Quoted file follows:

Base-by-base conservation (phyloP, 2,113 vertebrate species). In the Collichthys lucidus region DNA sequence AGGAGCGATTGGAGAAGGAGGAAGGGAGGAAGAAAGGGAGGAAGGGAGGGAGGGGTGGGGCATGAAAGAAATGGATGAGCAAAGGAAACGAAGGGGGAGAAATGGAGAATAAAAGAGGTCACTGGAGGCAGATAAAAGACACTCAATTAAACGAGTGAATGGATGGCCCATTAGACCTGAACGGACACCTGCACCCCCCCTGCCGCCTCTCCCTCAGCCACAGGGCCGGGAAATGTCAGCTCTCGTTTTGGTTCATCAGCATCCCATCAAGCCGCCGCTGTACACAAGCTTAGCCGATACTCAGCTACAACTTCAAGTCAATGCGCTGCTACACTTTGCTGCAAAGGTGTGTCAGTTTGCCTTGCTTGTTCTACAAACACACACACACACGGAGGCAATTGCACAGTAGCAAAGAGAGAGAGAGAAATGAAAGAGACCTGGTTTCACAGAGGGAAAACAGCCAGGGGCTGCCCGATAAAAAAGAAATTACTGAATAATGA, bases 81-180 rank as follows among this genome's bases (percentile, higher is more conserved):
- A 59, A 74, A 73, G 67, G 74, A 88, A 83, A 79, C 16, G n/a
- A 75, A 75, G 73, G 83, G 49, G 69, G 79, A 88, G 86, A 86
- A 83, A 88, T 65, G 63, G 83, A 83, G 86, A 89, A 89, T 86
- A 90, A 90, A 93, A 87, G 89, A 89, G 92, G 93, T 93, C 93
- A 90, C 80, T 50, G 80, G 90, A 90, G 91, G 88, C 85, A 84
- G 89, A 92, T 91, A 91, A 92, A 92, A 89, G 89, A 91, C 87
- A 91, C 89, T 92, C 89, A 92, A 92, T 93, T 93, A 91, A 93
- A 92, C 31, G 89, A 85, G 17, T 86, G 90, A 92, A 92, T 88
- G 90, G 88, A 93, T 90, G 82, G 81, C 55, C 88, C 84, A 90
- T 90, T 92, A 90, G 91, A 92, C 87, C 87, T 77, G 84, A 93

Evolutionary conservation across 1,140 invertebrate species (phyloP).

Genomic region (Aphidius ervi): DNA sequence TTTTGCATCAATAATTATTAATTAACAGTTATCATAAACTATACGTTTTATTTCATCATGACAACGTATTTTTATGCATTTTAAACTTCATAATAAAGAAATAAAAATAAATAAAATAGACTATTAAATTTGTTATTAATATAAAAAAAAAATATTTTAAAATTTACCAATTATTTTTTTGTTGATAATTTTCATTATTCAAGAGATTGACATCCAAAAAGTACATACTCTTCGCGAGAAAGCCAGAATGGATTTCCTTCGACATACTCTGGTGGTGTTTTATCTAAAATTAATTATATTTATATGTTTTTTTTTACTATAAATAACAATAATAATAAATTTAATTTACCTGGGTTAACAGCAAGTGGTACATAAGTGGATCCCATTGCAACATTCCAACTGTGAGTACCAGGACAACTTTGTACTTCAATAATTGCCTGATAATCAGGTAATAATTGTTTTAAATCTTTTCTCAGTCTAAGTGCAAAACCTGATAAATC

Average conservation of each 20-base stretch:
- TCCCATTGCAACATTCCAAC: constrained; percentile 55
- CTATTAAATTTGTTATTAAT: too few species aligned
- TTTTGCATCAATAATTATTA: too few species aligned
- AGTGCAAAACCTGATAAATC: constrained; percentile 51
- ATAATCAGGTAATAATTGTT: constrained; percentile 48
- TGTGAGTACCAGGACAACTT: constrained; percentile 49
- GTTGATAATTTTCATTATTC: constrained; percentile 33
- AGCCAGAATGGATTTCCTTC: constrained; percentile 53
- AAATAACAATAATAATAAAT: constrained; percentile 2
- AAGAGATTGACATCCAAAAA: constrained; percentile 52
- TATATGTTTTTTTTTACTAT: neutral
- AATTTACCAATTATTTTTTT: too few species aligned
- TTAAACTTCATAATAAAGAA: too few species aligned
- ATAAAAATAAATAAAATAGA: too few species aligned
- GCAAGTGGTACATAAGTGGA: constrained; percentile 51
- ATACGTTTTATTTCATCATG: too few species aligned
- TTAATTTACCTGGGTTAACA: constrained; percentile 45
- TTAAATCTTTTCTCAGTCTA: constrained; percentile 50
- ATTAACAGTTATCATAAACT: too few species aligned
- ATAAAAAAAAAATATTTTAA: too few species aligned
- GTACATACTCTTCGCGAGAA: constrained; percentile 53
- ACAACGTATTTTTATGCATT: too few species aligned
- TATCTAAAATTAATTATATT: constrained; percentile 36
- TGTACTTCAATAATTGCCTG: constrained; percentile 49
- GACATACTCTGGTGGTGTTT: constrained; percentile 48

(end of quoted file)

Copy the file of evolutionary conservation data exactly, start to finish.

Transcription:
Base-by-base conservation (phyloP, 2,113 vertebrate species). In the Collichthys lucidus region DNA sequence AGGAGCGATTGGAGAAGGAGGAAGGGAGGAAGAAAGGGAGGAAGGGAGGGAGGGGTGGGGCATGAAAGAAATGGATGAGCAAAGGAAACGAAGGGGGAGAAATGGAGAATAAAAGAGGTCACTGGAGGCAGATAAAAGACACTCAATTAAACGAGTGAATGGATGGCCCATTAGACCTGAACGGACACCTGCACCCCCCCTGCCGCCTCTCCCTCAGCCACAGGGCCGGGAAATGTCAGCTCTCGTTTTGGTTCATCAGCATCCCATCAAGCCGCCGCTGTACACAAGCTTAGCCGATACTCAGCTACAACTTCAAGTCAATGCGCTGCTACACTTTGCTGCAAAGGTGTGTCAGTTTGCCTTGCTTGTTCTACAAACACACACACACACGGAGGCAATTGCACAGTAGCAAAGAGAGAGAGAGAAATGAAAGAGACCTGGTTTCACAGAGGGAAAACAGCCAGGGGCTGCCCGATAAAAAAGAAATTACTGAATAATGA, bases 81-180 rank as follows among this genome's bases (percentile, higher is more conserved):
- A 59, A 74, A 73, G 67, G 74, A 88, A 83, A 79, C 16, G n/a
- A 75, A 75, G 73, G 83, G 49, G 69, G 79, A 88, G 86, A 86
- A 83, A 88, T 65, G 63, G 83, A 83, G 86, A 89, A 89, T 86
- A 90, A 90, A 93, A 87, G 89, A 89, G 92, G 93, T 93, C 93
- A 90, C 80, T 50, G 80, G 90, A 90, G 91, G 88, C 85, A 84
- G 89, A 92, T 91, A 91, A 92, A 92, A 89, G 89, A 91, C 87
- A 91, C 89, T 92, C 89, A 92, A 92, T 93, T 93, A 91, A 93
- A 92, C 31, G 89, A 85, G 17, T 86, G 90, A 92, A 92, T 88
- G 90, G 88, A 93, T 90, G 82, G 81, C 55, C 88, C 84, A 90
- T 90, T 92, A 90, G 91, A 92, C 87, C 87, T 77, G 84, A 93

Evolutionary conservation across 1,140 invertebrate species (phyloP).

Genomic region (Aphidius ervi): DNA sequence TTTTGCATCAATAATTATTAATTAACAGTTATCATAAACTATACGTTTTATTTCATCATGACAACGTATTTTTATGCATTTTAAACTTCATAATAAAGAAATAAAAATAAATAAAATAGACTATTAAATTTGTTATTAATATAAAAAAAAAATATTTTAAAATTTACCAATTATTTTTTTGTTGATAATTTTCATTATTCAAGAGATTGACATCCAAAAAGTACATACTCTTCGCGAGAAAGCCAGAATGGATTTCCTTCGACATACTCTGGTGGTGTTTTATCTAAAATTAATTATATTTATATGTTTTTTTTTACTATAAATAACAATAATAATAAATTTAATTTACCTGGGTTAACAGCAAGTGGTACATAAGTGGATCCCATTGCAACATTCCAACTGTGAGTACCAGGACAACTTTGTACTTCAATAATTGCCTGATAATCAGGTAATAATTGTTTTAAATCTTTTCTCAGTCTAAGTGCAAAACCTGATAAATC

Average conservation of each 20-base stretch:
- TCCCATTGCAACATTCCAAC: constrained; percentile 55
- CTATTAAATTTGTTATTAAT: too few species aligned
- TTTTGCATCAATAATTATTA: too few species aligned
- AGTGCAAAACCTGATAAATC: constrained; percentile 51
- ATAATCAGGTAATAATTGTT: constrained; percentile 48
- TGTGAGTACCAGGACAACTT: constrained; percentile 49
- GTTGATAATTTTCATTATTC: constrained; percentile 33
- AGCCAGAATGGATTTCCTTC: constrained; percentile 53
- AAATAACAATAATAATAAAT: constrained; percentile 2
- AAGAGATTGACATCCAAAAA: constrained; percentile 52
- TATATGTTTTTTTTTACTAT: neutral
- AATTTACCAATTATTTTTTT: too few species aligned
- TTAAACTTCATAATAAAGAA: too few species aligned
- ATAAAAATAAATAAAATAGA: too few species aligned
- GCAAGTGGTACATAAGTGGA: constrained; percentile 51
- ATACGTTTTATTTCATCATG: too few species aligned
- TTAATTTACCTGGGTTAACA: constrained; percentile 45
- TTAAATCTTTTCTCAGTCTA: constrained; percentile 50
- ATTAACAGTTATCATAAACT: too few species aligned
- ATAAAAAAAAAATATTTTAA: too few species aligned
- GTACATACTCTTCGCGAGAA: constrained; percentile 53
- ACAACGTATTTTTATGCATT: too few species aligned
- TATCTAAAATTAATTATATT: constrained; percentile 36
- TGTACTTCAATAATTGCCTG: constrained; percentile 49
- GACATACTCTGGTGGTGTTT: constrained; percentile 48